In this simulation, there is one Santa Claus thread, 20 reindeer threads, and 11 elf threads. In the beginning, the reindeer threads are in the barn and the elf threads are in the toy factory. Santa Claus waits in his shop up at the North Pole, and can only be unblocked by either
As in all our programming assignments, use command line arguments to set the simulation parameters.
Remember that Java monitors are `signal and continue' so be sure to think about the ramifications of this as you design your monitor, in particular ``barging''. No semaphores and no busy waiting allowed. Do not use nap() within a synchronized monitor method.
For the purposes of this assignment you may assume that each notify() awakens the thread that has been waiting the longest. But it is unpredictable when that thread will get back into the monitor. It is possible for other threads that have called a monitor synchronized method to ``barge'' in ahead of it. Also, notifyAll() awakens all the waiting threads and it is unpredictable which thread will get back into the monitor first and whether another thread will ``barge'' in ahead of it.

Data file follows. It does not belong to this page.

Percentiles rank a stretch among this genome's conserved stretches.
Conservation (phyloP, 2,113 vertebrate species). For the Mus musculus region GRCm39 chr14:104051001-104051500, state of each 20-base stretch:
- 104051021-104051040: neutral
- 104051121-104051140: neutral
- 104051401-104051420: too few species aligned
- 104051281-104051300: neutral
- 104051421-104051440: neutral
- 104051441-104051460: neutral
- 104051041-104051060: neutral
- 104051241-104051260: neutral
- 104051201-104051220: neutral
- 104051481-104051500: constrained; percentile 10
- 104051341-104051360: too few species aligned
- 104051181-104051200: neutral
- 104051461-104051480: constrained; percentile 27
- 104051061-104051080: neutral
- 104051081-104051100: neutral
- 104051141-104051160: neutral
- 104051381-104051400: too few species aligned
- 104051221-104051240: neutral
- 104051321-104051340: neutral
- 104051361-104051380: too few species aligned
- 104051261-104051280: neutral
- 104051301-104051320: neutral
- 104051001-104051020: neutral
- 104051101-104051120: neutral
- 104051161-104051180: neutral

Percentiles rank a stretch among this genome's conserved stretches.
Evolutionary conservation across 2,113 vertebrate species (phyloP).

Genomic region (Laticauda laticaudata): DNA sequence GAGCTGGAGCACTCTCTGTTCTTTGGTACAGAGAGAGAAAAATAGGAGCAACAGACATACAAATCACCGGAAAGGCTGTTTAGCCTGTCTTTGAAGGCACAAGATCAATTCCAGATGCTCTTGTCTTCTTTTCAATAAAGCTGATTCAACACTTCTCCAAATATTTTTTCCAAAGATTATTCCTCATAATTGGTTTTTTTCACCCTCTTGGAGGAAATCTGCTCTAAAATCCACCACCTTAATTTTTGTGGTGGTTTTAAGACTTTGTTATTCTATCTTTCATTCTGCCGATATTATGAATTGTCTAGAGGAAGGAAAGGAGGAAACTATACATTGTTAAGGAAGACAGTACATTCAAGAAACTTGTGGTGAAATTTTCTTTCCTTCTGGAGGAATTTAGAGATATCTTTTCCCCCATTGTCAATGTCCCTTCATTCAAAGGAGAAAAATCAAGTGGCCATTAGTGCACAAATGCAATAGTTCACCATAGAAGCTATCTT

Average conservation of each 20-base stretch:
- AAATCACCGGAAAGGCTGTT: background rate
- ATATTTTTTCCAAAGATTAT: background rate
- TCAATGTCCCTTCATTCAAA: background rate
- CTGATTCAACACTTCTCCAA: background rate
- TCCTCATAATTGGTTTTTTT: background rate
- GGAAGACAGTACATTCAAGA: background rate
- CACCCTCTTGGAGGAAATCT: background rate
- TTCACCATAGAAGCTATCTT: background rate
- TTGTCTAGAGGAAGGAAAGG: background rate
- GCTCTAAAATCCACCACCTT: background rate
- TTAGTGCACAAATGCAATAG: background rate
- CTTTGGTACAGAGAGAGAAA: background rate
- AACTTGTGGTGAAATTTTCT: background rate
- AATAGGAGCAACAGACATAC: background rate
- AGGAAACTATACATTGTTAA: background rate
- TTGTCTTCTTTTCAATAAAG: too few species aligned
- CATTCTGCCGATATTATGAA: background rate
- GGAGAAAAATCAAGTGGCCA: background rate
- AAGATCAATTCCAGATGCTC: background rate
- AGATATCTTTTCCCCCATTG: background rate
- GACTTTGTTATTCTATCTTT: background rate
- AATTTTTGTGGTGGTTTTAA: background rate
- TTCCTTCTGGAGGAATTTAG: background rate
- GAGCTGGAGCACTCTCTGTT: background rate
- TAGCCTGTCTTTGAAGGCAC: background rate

Here is one way to approach a monitor programming assignment. Think of the monitor as maintaining the state of the system in integer and boolean data fields and the synchronized methods as making atomic changes to the state of the system. If a thread enters the monitor and needs a resource that is currently unavailable or needs to synchronize with another thread, then
while (condition) wait();Any time a thread changes a variable that may affect the condition some other thread is waiting on, do a notifyAll() before exiting the method.
Animate your program using XtangoAnimator.java. First do the base assignment as specified above and turn it in. Then do an animation of it as a separate program.